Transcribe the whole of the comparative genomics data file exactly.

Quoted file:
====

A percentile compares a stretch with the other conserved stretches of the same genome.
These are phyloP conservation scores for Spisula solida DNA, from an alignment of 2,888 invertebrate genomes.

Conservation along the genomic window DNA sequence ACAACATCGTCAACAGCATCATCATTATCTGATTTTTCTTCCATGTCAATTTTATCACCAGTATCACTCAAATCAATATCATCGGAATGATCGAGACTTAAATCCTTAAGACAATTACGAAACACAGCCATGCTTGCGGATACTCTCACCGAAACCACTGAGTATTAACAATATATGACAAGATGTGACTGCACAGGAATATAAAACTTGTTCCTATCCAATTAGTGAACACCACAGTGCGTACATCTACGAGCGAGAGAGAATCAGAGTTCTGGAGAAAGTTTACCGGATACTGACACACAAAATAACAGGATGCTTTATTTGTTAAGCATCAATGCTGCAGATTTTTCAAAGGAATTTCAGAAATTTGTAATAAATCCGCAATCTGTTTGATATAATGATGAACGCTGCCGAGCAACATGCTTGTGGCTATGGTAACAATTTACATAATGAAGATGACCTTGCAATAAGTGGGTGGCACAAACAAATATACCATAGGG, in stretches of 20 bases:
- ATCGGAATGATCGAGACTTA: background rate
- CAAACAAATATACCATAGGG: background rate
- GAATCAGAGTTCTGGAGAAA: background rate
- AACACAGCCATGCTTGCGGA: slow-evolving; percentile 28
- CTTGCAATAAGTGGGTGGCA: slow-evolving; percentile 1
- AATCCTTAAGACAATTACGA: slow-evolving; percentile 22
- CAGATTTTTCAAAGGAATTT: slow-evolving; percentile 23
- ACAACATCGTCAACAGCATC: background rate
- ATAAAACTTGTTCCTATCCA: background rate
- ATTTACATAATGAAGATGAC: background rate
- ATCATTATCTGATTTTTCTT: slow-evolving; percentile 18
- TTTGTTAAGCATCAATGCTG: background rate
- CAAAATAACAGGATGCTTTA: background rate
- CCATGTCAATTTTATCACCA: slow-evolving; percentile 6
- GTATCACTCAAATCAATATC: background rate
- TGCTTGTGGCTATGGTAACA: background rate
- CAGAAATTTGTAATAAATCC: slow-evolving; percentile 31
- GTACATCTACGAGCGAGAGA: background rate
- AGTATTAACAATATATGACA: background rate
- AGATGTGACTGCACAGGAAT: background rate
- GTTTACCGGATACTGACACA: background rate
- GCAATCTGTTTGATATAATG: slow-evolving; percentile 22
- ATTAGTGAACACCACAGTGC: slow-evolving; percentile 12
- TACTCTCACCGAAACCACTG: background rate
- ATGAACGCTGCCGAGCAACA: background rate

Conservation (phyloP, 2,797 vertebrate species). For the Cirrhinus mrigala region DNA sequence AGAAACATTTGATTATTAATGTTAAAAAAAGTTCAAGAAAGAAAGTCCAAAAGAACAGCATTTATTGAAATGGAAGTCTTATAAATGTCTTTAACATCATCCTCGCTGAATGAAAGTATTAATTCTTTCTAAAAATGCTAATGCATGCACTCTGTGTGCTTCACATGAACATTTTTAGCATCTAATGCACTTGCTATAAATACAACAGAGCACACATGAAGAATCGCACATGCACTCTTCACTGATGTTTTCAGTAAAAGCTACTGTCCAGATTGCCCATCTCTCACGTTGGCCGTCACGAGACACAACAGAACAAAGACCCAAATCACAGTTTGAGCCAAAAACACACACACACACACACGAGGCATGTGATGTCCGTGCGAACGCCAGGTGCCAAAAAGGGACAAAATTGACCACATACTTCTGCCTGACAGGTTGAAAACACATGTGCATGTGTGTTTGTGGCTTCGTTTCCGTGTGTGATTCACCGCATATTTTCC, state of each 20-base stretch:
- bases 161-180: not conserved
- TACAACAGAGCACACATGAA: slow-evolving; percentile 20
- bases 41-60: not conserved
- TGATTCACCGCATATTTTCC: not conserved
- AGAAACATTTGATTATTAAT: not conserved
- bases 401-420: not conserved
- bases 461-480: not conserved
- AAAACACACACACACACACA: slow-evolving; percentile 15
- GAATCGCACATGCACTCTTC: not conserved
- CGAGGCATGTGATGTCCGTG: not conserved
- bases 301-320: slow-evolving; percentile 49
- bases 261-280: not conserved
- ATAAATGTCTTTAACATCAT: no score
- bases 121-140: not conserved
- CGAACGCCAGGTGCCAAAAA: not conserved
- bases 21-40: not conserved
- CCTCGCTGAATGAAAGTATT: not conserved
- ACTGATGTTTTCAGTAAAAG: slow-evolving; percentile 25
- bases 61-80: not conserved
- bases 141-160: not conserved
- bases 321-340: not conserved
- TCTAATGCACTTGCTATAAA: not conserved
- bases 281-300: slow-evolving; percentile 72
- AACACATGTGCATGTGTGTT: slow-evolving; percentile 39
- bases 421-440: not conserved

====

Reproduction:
A percentile compares a stretch with the other conserved stretches of the same genome.
These are phyloP conservation scores for Spisula solida DNA, from an alignment of 2,888 invertebrate genomes.

Conservation along the genomic window DNA sequence ACAACATCGTCAACAGCATCATCATTATCTGATTTTTCTTCCATGTCAATTTTATCACCAGTATCACTCAAATCAATATCATCGGAATGATCGAGACTTAAATCCTTAAGACAATTACGAAACACAGCCATGCTTGCGGATACTCTCACCGAAACCACTGAGTATTAACAATATATGACAAGATGTGACTGCACAGGAATATAAAACTTGTTCCTATCCAATTAGTGAACACCACAGTGCGTACATCTACGAGCGAGAGAGAATCAGAGTTCTGGAGAAAGTTTACCGGATACTGACACACAAAATAACAGGATGCTTTATTTGTTAAGCATCAATGCTGCAGATTTTTCAAAGGAATTTCAGAAATTTGTAATAAATCCGCAATCTGTTTGATATAATGATGAACGCTGCCGAGCAACATGCTTGTGGCTATGGTAACAATTTACATAATGAAGATGACCTTGCAATAAGTGGGTGGCACAAACAAATATACCATAGGG, in stretches of 20 bases:
- ATCGGAATGATCGAGACTTA: background rate
- CAAACAAATATACCATAGGG: background rate
- GAATCAGAGTTCTGGAGAAA: background rate
- AACACAGCCATGCTTGCGGA: slow-evolving; percentile 28
- CTTGCAATAAGTGGGTGGCA: slow-evolving; percentile 1
- AATCCTTAAGACAATTACGA: slow-evolving; percentile 22
- CAGATTTTTCAAAGGAATTT: slow-evolving; percentile 23
- ACAACATCGTCAACAGCATC: background rate
- ATAAAACTTGTTCCTATCCA: background rate
- ATTTACATAATGAAGATGAC: background rate
- ATCATTATCTGATTTTTCTT: slow-evolving; percentile 18
- TTTGTTAAGCATCAATGCTG: background rate
- CAAAATAACAGGATGCTTTA: background rate
- CCATGTCAATTTTATCACCA: slow-evolving; percentile 6
- GTATCACTCAAATCAATATC: background rate
- TGCTTGTGGCTATGGTAACA: background rate
- CAGAAATTTGTAATAAATCC: slow-evolving; percentile 31
- GTACATCTACGAGCGAGAGA: background rate
- AGTATTAACAATATATGACA: background rate
- AGATGTGACTGCACAGGAAT: background rate
- GTTTACCGGATACTGACACA: background rate
- GCAATCTGTTTGATATAATG: slow-evolving; percentile 22
- ATTAGTGAACACCACAGTGC: slow-evolving; percentile 12
- TACTCTCACCGAAACCACTG: background rate
- ATGAACGCTGCCGAGCAACA: background rate

Conservation (phyloP, 2,797 vertebrate species). For the Cirrhinus mrigala region DNA sequence AGAAACATTTGATTATTAATGTTAAAAAAAGTTCAAGAAAGAAAGTCCAAAAGAACAGCATTTATTGAAATGGAAGTCTTATAAATGTCTTTAACATCATCCTCGCTGAATGAAAGTATTAATTCTTTCTAAAAATGCTAATGCATGCACTCTGTGTGCTTCACATGAACATTTTTAGCATCTAATGCACTTGCTATAAATACAACAGAGCACACATGAAGAATCGCACATGCACTCTTCACTGATGTTTTCAGTAAAAGCTACTGTCCAGATTGCCCATCTCTCACGTTGGCCGTCACGAGACACAACAGAACAAAGACCCAAATCACAGTTTGAGCCAAAAACACACACACACACACACGAGGCATGTGATGTCCGTGCGAACGCCAGGTGCCAAAAAGGGACAAAATTGACCACATACTTCTGCCTGACAGGTTGAAAACACATGTGCATGTGTGTTTGTGGCTTCGTTTCCGTGTGTGATTCACCGCATATTTTCC, state of each 20-base stretch:
- bases 161-180: not conserved
- TACAACAGAGCACACATGAA: slow-evolving; percentile 20
- bases 41-60: not conserved
- TGATTCACCGCATATTTTCC: not conserved
- AGAAACATTTGATTATTAAT: not conserved
- bases 401-420: not conserved
- bases 461-480: not conserved
- AAAACACACACACACACACA: slow-evolving; percentile 15
- GAATCGCACATGCACTCTTC: not conserved
- CGAGGCATGTGATGTCCGTG: not conserved
- bases 301-320: slow-evolving; percentile 49
- bases 261-280: not conserved
- ATAAATGTCTTTAACATCAT: no score
- bases 121-140: not conserved
- CGAACGCCAGGTGCCAAAAA: not conserved
- bases 21-40: not conserved
- CCTCGCTGAATGAAAGTATT: not conserved
- ACTGATGTTTTCAGTAAAAG: slow-evolving; percentile 25
- bases 61-80: not conserved
- bases 141-160: not conserved
- bases 321-340: not conserved
- TCTAATGCACTTGCTATAAA: not conserved
- bases 281-300: slow-evolving; percentile 72
- AACACATGTGCATGTGTGTT: slow-evolving; percentile 39
- bases 421-440: not conserved